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  3. We the people here in the west are ready to gather ourselves and pull it together. No more lies. Before speaking a word, we will investigate deep into the truth, as to prevent perpetuating misinformation. The world needs us. NO MORE NONSENSE.
    ☮️💟✝️✡️

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  4. My wife is Japanese. I I have seen one of this symbol, on the graves of her relatives in Ibaraki-ken. I always thought, it was her family crest. Thanks to your explanations, I know now, that this is not the case.

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  5. To the author: Your article is incorrect and poorly researched. The swastika used by the German National Socialists was not taken from the Manji symbol. It is actually an ancient pre-Christian European sun wheel. It’s a spiritual symbol that represents the solar cycle as a circle divided into four parts by an inner cross, which itself represents the four seasons. The wheel is sometimes divided into six or twelve parts with the inner spokes, and was common throughout much of Europe before the Romans Christianized it. Even after Christianity swept through Europe, many of the ancient symbols and festivals persisted.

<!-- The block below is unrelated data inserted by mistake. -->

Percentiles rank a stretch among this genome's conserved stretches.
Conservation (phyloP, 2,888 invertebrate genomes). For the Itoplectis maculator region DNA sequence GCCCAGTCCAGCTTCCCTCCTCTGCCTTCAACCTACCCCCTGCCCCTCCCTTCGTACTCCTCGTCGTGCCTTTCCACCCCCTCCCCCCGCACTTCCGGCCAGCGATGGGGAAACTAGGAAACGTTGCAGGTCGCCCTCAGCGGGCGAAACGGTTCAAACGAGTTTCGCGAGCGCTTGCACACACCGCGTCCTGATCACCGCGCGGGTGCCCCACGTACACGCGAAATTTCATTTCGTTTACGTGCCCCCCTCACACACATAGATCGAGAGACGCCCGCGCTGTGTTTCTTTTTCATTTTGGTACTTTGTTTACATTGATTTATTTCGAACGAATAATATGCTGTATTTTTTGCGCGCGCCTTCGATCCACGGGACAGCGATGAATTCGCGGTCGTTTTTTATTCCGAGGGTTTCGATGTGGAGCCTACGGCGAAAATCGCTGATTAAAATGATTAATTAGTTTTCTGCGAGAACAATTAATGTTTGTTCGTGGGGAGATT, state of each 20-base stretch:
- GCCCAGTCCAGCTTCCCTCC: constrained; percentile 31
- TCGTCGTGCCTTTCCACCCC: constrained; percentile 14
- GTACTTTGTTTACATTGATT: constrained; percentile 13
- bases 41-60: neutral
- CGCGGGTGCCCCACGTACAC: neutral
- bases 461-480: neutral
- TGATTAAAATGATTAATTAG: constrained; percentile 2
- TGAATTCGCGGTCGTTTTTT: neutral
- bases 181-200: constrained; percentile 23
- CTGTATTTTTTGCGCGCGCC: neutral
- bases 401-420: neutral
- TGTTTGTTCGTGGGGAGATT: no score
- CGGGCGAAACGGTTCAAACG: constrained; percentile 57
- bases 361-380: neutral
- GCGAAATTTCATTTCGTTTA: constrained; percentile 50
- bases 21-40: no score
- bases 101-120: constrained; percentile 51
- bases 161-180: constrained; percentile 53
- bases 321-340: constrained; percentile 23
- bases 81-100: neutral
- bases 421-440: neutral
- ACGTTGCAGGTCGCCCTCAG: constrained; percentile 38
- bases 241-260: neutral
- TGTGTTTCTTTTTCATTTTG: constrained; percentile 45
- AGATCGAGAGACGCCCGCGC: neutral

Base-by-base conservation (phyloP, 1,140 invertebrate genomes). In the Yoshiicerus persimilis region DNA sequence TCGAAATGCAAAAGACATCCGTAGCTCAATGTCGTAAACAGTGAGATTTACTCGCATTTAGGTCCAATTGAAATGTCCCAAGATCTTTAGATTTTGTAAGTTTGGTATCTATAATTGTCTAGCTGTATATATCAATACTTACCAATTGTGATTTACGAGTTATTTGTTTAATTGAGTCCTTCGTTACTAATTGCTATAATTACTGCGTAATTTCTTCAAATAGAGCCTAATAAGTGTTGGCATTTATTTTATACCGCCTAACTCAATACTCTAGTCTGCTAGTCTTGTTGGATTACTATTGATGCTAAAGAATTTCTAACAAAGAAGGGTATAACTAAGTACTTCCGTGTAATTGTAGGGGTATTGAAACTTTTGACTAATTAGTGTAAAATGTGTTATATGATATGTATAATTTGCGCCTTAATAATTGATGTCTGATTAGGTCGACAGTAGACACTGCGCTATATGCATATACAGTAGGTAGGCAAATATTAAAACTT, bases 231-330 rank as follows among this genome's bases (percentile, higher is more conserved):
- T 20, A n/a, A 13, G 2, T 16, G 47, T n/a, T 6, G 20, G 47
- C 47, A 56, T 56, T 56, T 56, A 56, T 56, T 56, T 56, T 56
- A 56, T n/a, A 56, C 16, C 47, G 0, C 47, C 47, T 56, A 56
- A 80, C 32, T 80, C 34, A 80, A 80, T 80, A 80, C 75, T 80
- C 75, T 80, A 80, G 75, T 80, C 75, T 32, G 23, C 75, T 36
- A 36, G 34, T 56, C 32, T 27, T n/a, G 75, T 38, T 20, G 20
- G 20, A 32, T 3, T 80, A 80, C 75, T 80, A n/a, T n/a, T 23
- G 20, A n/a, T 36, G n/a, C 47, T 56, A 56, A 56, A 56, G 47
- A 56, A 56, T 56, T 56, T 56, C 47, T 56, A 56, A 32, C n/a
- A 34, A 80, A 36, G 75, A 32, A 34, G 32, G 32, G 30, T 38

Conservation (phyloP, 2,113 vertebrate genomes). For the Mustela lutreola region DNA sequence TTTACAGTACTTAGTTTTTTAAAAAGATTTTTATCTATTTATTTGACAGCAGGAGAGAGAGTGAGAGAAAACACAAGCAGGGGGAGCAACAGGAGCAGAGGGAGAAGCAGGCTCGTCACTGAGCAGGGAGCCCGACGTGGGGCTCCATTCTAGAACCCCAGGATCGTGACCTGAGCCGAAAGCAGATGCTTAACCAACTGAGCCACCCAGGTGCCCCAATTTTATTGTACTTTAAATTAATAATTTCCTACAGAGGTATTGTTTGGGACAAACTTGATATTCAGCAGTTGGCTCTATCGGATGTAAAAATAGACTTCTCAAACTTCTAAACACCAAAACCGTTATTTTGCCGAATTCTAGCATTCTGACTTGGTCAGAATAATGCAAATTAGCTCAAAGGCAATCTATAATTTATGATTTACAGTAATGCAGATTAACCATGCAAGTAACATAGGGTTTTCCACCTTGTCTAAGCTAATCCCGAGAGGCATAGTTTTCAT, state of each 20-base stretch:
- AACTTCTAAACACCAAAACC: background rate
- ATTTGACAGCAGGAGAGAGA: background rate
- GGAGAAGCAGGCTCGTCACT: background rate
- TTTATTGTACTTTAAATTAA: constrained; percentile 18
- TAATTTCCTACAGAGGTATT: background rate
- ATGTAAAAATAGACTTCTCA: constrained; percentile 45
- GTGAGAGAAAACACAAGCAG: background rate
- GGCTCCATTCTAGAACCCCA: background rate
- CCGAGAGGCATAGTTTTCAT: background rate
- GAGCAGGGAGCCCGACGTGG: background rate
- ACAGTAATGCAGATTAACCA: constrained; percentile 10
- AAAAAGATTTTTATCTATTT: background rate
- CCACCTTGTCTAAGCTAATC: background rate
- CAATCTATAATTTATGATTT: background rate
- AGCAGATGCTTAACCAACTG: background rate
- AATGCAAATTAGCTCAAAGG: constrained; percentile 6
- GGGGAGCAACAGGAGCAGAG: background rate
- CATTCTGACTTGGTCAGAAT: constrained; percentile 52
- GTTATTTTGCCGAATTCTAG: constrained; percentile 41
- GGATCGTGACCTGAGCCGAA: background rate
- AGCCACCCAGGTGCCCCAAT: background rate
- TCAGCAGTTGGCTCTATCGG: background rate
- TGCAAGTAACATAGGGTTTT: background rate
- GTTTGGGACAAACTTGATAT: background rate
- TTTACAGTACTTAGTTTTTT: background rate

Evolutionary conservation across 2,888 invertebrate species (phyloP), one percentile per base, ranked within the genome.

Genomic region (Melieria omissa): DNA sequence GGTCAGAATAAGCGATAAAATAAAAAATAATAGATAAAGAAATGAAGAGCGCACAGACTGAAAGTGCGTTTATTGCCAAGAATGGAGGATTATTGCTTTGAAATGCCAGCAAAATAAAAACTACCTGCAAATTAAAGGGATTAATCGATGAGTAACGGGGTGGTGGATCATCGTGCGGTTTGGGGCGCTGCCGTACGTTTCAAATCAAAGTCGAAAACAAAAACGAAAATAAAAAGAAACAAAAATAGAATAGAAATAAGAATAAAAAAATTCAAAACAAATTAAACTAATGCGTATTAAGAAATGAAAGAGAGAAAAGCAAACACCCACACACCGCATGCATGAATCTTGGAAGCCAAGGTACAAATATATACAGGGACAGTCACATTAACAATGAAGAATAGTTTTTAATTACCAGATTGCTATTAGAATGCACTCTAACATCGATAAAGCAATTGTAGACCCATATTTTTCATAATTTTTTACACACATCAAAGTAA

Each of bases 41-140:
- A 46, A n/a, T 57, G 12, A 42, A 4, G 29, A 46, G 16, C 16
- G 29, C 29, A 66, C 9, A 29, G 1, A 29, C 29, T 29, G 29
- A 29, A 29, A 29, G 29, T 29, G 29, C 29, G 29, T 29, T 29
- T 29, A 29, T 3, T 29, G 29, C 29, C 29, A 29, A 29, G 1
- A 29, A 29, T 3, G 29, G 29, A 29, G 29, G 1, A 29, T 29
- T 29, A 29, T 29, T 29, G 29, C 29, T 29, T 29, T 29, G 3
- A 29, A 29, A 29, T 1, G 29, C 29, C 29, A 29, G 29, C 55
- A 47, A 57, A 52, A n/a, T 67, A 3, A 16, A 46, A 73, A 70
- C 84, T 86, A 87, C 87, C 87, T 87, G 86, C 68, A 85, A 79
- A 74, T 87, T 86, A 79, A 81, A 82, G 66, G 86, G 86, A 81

Hitler saw this symbol engraved on the bricks of churches in Germany and chose it to represent the National Socialist movement in opposition to the Communist movement, which was atheistic in nature. Prior to Hitler’s rise to power the world saw what the Bolsheviks did to the Christians in Russia, and he was deeply concerned about the same fate awaiting Germany if nothing was done to stop them. During the 1930s the Jewish leader of the NKVD, Genrikh Yagoda, was responsible for the Holodomor – a man-made famine – that killed between 2 and 10 million Christians in the Ukraine. The Bolshevik revolution, while primarily depicted as a class struggle, was overwhelmingly Jewish and backed by the Jewish wall street millionaire Jacob Schiff. Hitler was well aware of the Jewish connection to Communism (Marx, Lenin, and Trotsky were all Jews), because Jews led a Communist revolution in Germany from 1918-1923. That is why he hated the Jews. Not because they were Jewish, but because they were spreading Communism and killing Christians.

    By the way, it is actually possible that the Manji symbol owes its origin to the pre-Christian European civilization. As you may be aware, the Indo-Europeans conquered large parts of what is now India and Pakistan, bringing with them elements of various Greek traditions such as sculpture and mythic heroes that became mixed with Buddhism. This was Gandhara. This unique mixture of European and Buddhist traditions was spread by Gandharan Buddhist missionaries, including (some say) to Japan. So the Manji symbol may actually owe its origin to the same swastika that Hitler was inspired to use for the National Socialist flag!

    Please correct your article.

    Liked by 1 person